Within four years, Round-up’s circulation had grown to such an extent that mailing costs threatened to kill it. A nominal postage was requested and despite smirks, the publication went on to build a huge base of paid subscribers as it carried stories about the Karoo to readers by post and email in 24 countries, which included England, the United States, Russia, Scotland, Canada, Brazil, Turkey, India, Australia, North Korea, Japan, Zambia and Zimbabwe as well as many places in South Africa. Readership was (and still is) all but impossible to calculate as many readers pass it on, copy, fax or email it to friends, relations and business associates.

And when the time has come to pop a cork and let the bubbly flow – when  Rose’s Round-up has reached its 100th issue – nostalgia overwhelmed many readers and took advantage of wandering off down memory lane to recall unforgettable boating days at Beaufort West’s Springfontein Dam, strolling along Lover’s Lane to  steal a kiss, picnics at the Waterfall or in the poplar grove on Molteno Pass. Some remembered playing truant and drinking ginger beer,  “or was it sherry” in the bushes on the banks of the Gamka River, others remembered ‘borrowing” cars,  while yet others told of dreadful schoolboy pranks dating back to the days of outside loos and bucket toilets.

 On its centenary a reader in India, wrote: “This country is so crowded and noisy that I look forward to Round-up. Each issue brings the tranquillity and freshness of the Karoo’s calm open spaces to this busy place.” A UK reader said: “Every issue offers a feast of reading and each seems better than its predecessor. We love the breath of fresh Karoo air each Round-up brings to grey old London!” from Germany came a note saying “each Round-up  brings the magnificence of the Great Karoo to Europe.” And in the United States, a former Laingsburg lass said: “I am overjoyed each time Round-up pops up on my computer screen. Each issue is so full of zest and flavour I can taste and smell the Karoo as I read.”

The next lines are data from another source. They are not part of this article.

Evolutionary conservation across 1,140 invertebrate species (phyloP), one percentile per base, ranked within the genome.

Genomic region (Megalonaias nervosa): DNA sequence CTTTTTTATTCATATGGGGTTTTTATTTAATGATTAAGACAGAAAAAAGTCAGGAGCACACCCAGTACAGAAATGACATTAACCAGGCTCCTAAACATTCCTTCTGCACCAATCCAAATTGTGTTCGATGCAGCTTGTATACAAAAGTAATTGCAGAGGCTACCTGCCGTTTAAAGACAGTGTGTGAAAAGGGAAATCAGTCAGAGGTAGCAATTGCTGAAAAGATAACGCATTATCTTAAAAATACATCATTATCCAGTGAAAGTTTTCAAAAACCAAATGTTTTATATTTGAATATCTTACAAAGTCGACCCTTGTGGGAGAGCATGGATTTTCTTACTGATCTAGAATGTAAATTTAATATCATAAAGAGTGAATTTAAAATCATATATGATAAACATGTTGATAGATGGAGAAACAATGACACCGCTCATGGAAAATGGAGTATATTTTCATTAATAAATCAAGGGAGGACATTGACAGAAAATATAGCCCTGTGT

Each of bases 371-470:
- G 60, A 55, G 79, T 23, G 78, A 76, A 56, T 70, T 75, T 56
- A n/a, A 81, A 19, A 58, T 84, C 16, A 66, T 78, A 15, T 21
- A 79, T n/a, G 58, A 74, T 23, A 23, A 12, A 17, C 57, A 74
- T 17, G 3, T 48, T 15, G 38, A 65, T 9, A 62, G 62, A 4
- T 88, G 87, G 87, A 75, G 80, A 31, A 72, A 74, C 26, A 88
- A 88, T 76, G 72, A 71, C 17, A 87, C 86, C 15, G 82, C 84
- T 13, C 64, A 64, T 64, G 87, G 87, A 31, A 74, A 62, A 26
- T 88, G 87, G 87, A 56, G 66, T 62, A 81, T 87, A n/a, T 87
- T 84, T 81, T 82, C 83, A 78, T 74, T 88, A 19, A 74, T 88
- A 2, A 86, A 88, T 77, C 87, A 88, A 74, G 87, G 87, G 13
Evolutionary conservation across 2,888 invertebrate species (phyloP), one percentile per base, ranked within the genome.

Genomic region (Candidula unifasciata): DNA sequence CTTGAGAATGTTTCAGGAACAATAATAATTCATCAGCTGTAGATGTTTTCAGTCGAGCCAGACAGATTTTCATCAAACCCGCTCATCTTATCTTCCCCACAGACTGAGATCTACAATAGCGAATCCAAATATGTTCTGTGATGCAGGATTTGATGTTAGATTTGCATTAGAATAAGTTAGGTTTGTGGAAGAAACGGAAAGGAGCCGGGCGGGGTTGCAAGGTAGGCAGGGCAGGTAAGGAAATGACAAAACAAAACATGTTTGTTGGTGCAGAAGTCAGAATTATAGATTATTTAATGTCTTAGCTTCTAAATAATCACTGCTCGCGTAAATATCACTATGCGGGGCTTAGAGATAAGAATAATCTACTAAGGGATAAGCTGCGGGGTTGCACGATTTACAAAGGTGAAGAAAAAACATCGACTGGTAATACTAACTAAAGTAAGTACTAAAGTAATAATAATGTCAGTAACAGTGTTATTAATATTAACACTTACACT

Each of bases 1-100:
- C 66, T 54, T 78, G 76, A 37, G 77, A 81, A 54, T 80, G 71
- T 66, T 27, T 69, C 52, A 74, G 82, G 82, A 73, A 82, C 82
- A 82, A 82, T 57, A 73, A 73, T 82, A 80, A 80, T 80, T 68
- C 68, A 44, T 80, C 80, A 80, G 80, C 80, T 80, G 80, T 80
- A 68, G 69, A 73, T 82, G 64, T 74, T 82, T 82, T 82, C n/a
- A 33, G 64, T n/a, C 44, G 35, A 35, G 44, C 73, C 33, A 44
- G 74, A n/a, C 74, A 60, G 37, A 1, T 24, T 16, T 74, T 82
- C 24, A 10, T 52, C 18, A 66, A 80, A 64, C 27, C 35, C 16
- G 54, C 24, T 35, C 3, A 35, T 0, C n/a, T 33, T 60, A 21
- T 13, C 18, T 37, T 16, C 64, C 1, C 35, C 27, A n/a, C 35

Local readers also added their congratulations A Hanover resident, wrote: Round-up has been a source of joy for many years. I remember receiving it when I worked in the mining district of central Johannesburg. Each issue carried me to a place where I never thought I would ever live. Now I am here.  God bless it and you!” “There’s nothing quite like Round-up it’s the best tourism newsletter in the country,” says radio journalist and travel writer. One wag quipped: “Round-up may well be the name of a weedkiller, but this Round-up has promoted nothing but a growth of interest in the Karoo,” Tourism operators were also very complimentary and one said: “The planet would just not be the same without it!” he wrote.

Then Rose’s life partner died and she left the Karoo, but Round-up came with her.  She re-located with her family in Bloemfontein where she broadened the base of the publication to cover the whole of the dryland and this once again encouraged the readership to grow.  With the philosophy of the Pen is Mightier than the Sword, under the banner of a little knight in a tin suit who brandishes a pen and spurs his cynical horse, Round up too continues ever onward.